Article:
5. Movie files – Each of these cameras records its own specific format, codec and file wrapper. Production and post personnel have become comfortable with P2 and XDCAM, but the NLE manufacturers are still catching up to the best way of integrating consumer AVCHD content or files from these HDSLRs. Regardless of the camera system you plan to use, make sure that the file format is compatible with (or easily transcoded to) your NLE of choice.

6. Capacity – Most of the cameras use a recording medium that is formatted as FAT32. This limits a single file to 4GB, which in the case of the Canon 5D means the longest recording cannot exceed 12 minutes of HD (1920x1080p at 30fps). Unlike P2, there is no spanning provision to extend the length of a single recording. Make sure to plan your shot list to stay within the file limit. Come with enough media. In the case of P2, many productions bring along a “data wrangler” and a laptop. This person will offload the P2 cards to drives and then reformat (erase) the cards so that the crew can continue recording throughout the day with a limited number of P2 cards.

7. Back-up – Always back-up your camera media onto at least two devices in the original file format. I’ve known producers who merely transferred the files to the edit system’s local array and then trashed the camera media, believing the files were safe. Unfortunately, I’ve seen Avids quarantine files, making them inaccessible. On rare occasion, I’ve also seen Final Cut Pro media files simply disappear. The moral of the story is to treat your original camera media like film negative. Make two, verified back-ups and store them in a safe place should you ever need them again.

The new generation of small video camcorders and Hybrid DSLRs offers the tantalizing combination of lower operating cost and stunning imagery. That’s only possible with some care and planning. These tools aren’t right for every application, but the choices will continue to grow in the coming years. Those who embrace the trend will find new and exciting production options.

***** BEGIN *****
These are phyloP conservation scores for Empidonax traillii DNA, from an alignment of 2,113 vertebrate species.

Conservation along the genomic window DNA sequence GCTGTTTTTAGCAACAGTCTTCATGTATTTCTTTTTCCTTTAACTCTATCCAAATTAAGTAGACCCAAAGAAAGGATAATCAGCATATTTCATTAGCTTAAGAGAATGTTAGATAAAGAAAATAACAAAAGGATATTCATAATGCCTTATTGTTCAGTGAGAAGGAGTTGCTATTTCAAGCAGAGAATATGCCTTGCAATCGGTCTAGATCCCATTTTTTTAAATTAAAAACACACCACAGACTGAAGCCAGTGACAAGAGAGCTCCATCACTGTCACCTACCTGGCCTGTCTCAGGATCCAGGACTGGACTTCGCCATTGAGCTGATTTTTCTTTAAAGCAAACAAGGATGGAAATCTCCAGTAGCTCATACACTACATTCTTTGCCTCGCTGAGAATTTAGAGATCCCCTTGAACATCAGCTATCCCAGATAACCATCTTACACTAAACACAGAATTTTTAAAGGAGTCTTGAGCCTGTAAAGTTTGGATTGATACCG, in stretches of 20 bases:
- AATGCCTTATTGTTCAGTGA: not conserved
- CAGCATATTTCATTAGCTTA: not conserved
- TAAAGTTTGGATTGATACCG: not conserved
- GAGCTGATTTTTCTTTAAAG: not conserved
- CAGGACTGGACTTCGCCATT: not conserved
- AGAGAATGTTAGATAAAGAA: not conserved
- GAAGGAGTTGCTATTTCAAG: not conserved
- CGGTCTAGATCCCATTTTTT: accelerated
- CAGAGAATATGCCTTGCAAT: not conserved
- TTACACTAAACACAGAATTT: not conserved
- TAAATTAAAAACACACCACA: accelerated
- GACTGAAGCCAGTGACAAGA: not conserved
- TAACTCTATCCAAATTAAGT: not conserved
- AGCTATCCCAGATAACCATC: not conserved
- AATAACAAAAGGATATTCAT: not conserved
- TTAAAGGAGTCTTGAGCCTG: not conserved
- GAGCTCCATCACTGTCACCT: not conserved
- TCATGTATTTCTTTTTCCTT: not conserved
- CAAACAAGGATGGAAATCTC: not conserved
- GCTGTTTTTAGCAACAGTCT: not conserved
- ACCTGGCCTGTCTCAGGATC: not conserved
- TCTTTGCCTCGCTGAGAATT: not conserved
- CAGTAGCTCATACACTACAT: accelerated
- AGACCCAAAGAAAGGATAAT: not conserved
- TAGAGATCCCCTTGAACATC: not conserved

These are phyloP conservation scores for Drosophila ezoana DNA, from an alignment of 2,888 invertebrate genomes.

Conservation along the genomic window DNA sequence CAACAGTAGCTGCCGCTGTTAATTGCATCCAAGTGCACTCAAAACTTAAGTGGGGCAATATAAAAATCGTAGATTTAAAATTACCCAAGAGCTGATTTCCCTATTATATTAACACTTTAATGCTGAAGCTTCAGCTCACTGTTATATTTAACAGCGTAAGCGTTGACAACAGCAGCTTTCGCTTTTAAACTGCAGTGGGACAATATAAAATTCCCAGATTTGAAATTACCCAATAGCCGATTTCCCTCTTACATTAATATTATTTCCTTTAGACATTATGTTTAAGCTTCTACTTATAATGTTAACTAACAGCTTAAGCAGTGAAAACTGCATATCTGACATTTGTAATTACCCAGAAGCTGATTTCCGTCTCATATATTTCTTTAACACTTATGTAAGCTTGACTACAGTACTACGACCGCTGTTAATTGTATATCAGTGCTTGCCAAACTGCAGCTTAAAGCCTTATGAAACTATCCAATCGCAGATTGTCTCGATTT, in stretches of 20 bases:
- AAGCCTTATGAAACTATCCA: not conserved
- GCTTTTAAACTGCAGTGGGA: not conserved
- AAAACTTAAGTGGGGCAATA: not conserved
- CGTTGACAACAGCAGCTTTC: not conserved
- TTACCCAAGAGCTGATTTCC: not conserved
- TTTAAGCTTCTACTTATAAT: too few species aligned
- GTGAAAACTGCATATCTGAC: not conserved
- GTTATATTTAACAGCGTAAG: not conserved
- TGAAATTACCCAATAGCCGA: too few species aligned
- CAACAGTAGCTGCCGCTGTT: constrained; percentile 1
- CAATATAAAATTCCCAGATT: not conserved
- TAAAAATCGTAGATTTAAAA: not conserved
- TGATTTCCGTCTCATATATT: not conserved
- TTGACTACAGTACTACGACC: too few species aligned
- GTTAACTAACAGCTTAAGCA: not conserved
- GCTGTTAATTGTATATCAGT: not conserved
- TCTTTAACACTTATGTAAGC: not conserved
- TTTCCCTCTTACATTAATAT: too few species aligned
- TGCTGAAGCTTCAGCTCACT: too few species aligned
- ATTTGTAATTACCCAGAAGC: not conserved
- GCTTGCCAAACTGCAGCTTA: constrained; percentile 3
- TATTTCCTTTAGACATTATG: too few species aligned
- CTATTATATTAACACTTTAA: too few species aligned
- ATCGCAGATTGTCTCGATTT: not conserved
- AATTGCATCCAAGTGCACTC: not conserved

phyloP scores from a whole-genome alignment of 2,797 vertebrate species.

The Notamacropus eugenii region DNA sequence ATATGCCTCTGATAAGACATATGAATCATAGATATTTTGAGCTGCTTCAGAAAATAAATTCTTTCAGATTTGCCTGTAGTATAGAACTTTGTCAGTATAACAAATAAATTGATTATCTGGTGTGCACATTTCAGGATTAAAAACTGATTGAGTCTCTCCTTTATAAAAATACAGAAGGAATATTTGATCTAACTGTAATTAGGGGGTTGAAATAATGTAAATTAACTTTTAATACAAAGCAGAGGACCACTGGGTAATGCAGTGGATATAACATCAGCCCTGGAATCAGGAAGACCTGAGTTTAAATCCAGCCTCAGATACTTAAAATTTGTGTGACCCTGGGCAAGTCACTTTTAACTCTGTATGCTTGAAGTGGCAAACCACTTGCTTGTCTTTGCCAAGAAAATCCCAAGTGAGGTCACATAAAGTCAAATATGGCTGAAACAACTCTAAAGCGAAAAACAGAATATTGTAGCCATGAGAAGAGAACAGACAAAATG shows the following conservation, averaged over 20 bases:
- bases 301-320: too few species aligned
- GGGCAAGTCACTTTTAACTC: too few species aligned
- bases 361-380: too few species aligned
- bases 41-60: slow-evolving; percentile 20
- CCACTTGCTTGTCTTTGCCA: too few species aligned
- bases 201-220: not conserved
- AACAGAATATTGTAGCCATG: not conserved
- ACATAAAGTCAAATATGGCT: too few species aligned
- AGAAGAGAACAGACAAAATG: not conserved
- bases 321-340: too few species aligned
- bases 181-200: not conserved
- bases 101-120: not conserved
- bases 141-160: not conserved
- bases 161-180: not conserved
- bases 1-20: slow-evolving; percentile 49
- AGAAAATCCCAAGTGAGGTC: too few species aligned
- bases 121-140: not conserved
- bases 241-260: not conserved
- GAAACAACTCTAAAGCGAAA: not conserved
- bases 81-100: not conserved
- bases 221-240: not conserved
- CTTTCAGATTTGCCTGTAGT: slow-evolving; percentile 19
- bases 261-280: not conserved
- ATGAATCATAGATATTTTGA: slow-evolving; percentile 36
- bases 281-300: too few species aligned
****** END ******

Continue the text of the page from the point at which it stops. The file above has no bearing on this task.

© 2009 Oliver Peters

Written for NewBay Media and TV Technology magazine

What’s wrong with this picture?

blg_whatswrong

“May you live in interesting times” is said to be an ancient Chinese curse. That certainly describes modern times, but no more so than in the video world. We are at the intersection of numerous transitions: analog to digital broadcast; SD to HD; CRTs to LCD and plasma displays; and tape-based to file-based acquisition and delivery. Where the industry had the chance to make a clear break with the past, it often chose to integrate solutions that protected legacy formats and infrastructure, leaving us with the bewildering options that we know today.

 

Broadcasters settled on two standards: 720p and 1080i. These are both full-raster, square pixel formats: 1280x720p/59.94 (60 progressive frames per seconds in NTSC countries) – commonly known as “60P” – and 1920x1080i/59.94 (60 interlaced fields per second in NTSC countries) – commonly known as “60i”. The industry has wrestled with interlacing since before the birth of NTSC.

 

Interlaced scan